The only time Republicans admit what they’re really up to is when they attack Democrats for doing the exact same thing they’re either currently doing or have already done.
As soon as Senate Democrats released the executive summary of a report detailing the CIA’s torture regime under the George W. Bush administration, a Fox News host was already calling it a distraction. “I find it ironic that they’re dropping this report on the same day that Gruber’s testifying, to knock that out of the front pages,” Outnumbered’s Jesse Watters speculated.
Ah, Jonathan Gruber. The #Benghazi of all #Benghazis.
He’s the real issue that America needs to focus on now that the election is over, and Republicans can stop pretending that they care about ISIS, or Ebola, or governing.
If you exist outside of the conservative media wormhole, you’ve probably vaguely heard of Gruber. But you may not be aware of why.
Earlier this winter, a conservative investment advisor dug up tapes of Gruber serving up a Penthouse Letters-quality fantasy to a right wing that sensed a renewed chance to gut the Affordable Care Act, with the help of an offensively specious reading of the law — one that’s made its way to the Supreme Court.
In these tapes, Gruber personifies the right’s worst caricature of the liberal elite. He brags about using the “stupidity of the American voter” to get some of the law’s least popular features — like the individual mandate and the “Cadillac” tax on insurance policies worth more than $25,000 a year — sneaked into the bill.
It’s awful stuff for defenders of the Affordable Care Act, including me, who’ve relied on Gruber’s pedigree of having worked for George W. Bush and Mitt Romney to make the case that Republicans oppose the law purely out of partisan spite. Some on the left have been warning against Gruber for years, for failing to disclose his contracts with the government and his conservative tendencies. But his explanation of how “winners” under the law would vastly outnumber those who lost policies they liked was taken as gospel by many ACA proponents. And his quote describing GOP opposition to expanding Medicaid as “awesome in its evilness” was repeated by Paul Krugman and retweeted by liberals throughout the land.
Except that what Gruber said was pretty much BS. (Please verify this, PolitiFact.)
Passage of the Affordable Care Act was excruciatingly transparent. For months upon months, the Senate Committee on Finance met publicly to hash out the law (with far too much input from lobbyists), hoping to win over even one Republican supporter with a proposal that cloned an approach to health care reform conceived almost entirely by the right.
Democrats hedged on whether the individual mandate was a tax. But when the Supreme Court saved the law, it clearly labeled it that way. And Republicans didn’t make a big issue of this fact in the 2012 presidential campaign, because they’d nominated the first guy who ever signed an individual mandate into law.
Even it it weren’t BS, who cares? Gruber’s stray comments that seemed to support the Republican argument that red states can deny tax credits to their citizens doesn’t erase how his models and commentary directly contradicted their point.
But he’s an architect!
You can call Gruber the architect of Obamacare and Romneycare. I did. And what does that change?
An “architect” of the Iraq War said it would pay for itself. The “architects” of the Bush tax cuts said they would be good for the economy, and we got the first decade without job growth in 70 years. And Republicans are vowing to use the same voodoo math that justified the lowest tax rates on the rich in a century again — even as inequality hits its worst point since before the Great Depression.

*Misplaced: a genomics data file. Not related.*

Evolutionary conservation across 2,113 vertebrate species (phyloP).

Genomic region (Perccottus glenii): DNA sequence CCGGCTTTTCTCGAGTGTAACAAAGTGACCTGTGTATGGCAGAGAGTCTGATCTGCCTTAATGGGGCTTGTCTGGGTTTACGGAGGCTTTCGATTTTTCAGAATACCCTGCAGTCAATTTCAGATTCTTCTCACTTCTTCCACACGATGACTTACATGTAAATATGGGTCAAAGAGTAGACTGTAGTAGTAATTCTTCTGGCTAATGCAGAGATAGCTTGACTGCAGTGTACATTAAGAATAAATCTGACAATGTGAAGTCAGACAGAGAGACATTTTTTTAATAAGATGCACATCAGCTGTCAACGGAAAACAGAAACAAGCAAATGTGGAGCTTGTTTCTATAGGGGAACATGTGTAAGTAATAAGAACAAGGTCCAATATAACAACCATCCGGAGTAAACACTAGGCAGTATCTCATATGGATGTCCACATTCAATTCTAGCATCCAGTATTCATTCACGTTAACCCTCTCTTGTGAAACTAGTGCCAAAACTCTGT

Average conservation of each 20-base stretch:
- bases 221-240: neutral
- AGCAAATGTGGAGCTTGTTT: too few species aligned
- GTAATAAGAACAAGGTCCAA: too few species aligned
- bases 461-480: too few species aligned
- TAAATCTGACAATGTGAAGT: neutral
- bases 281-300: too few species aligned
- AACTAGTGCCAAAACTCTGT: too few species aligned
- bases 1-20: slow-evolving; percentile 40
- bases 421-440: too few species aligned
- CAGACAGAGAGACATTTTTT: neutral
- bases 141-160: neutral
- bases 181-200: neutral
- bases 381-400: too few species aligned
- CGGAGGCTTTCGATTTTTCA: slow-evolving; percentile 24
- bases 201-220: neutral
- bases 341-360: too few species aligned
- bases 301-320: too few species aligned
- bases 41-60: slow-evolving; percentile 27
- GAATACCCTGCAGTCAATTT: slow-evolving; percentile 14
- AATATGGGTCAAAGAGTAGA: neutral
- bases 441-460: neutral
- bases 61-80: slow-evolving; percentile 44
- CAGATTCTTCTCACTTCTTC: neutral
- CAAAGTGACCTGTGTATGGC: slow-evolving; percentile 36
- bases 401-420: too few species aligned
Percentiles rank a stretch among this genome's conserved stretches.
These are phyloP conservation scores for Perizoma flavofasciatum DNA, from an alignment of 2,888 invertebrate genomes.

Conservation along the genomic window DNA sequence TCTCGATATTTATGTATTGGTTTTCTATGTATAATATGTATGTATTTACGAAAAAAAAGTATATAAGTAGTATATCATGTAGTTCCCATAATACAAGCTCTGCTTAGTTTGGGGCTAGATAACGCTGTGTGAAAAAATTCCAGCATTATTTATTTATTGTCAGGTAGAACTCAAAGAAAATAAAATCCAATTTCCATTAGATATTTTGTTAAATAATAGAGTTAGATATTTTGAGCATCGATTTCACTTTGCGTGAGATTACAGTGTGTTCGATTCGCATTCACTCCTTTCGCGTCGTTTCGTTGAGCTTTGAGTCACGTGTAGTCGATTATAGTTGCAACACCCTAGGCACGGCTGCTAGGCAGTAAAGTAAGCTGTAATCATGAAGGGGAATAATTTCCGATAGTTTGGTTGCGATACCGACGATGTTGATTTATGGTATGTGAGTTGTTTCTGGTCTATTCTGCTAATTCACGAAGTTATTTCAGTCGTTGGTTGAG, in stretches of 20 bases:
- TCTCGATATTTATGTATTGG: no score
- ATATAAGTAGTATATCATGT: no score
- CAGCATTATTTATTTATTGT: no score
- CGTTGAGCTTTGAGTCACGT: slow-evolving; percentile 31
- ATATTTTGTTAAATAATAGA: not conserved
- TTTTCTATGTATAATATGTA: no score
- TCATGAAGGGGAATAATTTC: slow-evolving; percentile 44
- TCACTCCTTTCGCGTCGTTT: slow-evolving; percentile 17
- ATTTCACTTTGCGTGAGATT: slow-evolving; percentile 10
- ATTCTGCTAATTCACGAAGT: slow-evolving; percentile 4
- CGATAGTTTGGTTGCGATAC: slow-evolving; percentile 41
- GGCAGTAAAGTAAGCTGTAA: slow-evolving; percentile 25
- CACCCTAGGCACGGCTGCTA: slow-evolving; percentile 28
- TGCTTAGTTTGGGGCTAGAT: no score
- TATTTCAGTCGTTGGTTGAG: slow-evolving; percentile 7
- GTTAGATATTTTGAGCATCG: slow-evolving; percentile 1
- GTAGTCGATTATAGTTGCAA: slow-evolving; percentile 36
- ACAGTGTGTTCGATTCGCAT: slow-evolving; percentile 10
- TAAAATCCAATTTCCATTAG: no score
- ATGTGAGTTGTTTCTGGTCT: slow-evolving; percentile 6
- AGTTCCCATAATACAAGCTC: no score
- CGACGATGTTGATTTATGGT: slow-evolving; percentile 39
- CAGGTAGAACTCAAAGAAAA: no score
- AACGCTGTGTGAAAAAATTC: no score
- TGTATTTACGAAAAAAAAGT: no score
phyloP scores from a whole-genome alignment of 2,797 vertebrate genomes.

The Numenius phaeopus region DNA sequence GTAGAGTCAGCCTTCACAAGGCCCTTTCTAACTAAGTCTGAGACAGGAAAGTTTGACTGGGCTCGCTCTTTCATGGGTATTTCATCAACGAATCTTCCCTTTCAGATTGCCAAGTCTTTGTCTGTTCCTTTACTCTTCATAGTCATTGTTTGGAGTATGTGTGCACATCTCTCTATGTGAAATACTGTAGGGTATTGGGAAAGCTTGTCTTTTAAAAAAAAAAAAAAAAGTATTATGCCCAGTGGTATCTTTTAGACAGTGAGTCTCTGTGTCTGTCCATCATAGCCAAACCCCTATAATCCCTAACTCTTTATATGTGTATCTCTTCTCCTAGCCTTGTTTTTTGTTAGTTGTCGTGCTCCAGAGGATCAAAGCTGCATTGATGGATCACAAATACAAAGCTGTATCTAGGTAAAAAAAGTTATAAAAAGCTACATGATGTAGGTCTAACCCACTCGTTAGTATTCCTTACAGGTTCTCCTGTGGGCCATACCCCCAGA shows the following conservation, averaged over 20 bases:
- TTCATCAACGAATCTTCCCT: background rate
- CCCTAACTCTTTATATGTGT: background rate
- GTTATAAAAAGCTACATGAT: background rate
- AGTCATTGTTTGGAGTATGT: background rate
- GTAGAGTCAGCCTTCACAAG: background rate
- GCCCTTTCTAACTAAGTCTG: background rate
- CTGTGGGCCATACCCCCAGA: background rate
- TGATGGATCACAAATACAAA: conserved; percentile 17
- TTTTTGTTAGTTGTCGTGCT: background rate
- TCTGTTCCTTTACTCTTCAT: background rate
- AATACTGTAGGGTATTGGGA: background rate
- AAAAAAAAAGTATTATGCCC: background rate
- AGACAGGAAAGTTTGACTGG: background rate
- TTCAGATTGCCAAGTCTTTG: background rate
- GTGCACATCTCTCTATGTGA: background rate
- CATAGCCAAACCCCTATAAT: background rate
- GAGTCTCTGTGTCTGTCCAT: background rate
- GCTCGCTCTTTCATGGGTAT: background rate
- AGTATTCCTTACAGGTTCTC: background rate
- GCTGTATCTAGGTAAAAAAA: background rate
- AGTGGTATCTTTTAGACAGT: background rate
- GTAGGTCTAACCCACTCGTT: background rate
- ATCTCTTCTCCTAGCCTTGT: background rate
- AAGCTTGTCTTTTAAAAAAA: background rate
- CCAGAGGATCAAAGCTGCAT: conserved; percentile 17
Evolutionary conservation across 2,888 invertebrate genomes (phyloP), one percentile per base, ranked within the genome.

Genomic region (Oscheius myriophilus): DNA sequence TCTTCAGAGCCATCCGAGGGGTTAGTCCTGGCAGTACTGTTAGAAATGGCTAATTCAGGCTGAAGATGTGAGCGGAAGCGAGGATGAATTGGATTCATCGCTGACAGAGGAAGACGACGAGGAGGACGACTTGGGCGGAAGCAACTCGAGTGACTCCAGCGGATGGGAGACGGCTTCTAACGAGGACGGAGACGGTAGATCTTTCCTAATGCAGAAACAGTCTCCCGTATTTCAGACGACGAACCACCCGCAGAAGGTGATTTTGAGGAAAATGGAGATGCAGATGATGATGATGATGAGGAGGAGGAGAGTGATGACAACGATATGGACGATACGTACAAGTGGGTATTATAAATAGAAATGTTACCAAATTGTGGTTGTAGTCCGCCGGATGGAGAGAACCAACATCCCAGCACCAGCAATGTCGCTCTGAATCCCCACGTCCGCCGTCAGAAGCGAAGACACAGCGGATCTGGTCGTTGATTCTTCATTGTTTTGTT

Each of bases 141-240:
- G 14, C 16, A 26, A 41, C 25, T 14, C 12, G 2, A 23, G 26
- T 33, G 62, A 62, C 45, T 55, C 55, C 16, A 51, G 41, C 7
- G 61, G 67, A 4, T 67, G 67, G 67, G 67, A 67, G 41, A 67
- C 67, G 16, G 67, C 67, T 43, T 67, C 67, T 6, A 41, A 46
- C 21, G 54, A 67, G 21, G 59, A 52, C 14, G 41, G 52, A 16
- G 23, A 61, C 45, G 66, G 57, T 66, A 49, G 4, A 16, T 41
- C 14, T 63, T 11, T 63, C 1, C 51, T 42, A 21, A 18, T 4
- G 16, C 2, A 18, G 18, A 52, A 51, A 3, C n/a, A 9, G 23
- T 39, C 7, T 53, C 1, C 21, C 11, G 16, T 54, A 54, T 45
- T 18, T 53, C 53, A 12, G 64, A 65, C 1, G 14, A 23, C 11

Can the Supreme Court invoke the “architect” clause to reverse these actual disasters?
But it’s about transparency! Republicans scream, right before insisting that a report detailing torture not be released.
This is a party that cares so much about transparency that it went to the Supreme Court to make sure Dick Cheney wouldn’t have to disclose which energy overlords he met with in the White House.
Of course, Gruber is a distraction. A distraction from reports showing that 10.3 million Americans have gained health insurance, health spending growth is at a 53-year low, hospitals are saving more money and lives, people have more freedom to work or not work and the projected cost of health care for taxpayers has shrunk faster than anyone could have imagined.
Republicans suggested that Obamacare would destroy the economy. Instead we’re in the middle of the best job growth of this century.
Study after study shows the Affordable Care Act is working. It isn’t perfect. People lost plans and doctors, as they did before the law. But now they have the security of knowing they cannot be denied coverage due to insurer discrimination, and at least 80 percent of what they pay is going toward actual health care. And the GOP’s desperate attempts to talk about anything but how the law is working may be our best proof of this success.
After six years of promises, Republicans still haven’t put together any Obamacare alternative, because they know it will invite every criticism they’ve been making of the president since 2009. Instead, they’re hoping the Supreme Court will act as the Republican National Committee offshoot it has become to rob middle-class workers of tax credits they need to buy health insurance.
The Gruber hearings disappointed some on the right.
“Perhaps conservatives were better off when the mainstream press was largely ignoring Gruber-gate,” Hot Air‘s Noah Rothman wrote after the media didn’t offer any of the anti-Gruber backwash that conservatives have been ricocheting around their echo chamber, as if anyone but the people who already hated the law even cared.
That’s the problem with distractions. Eventually people may wonder what you’re distracting them from.
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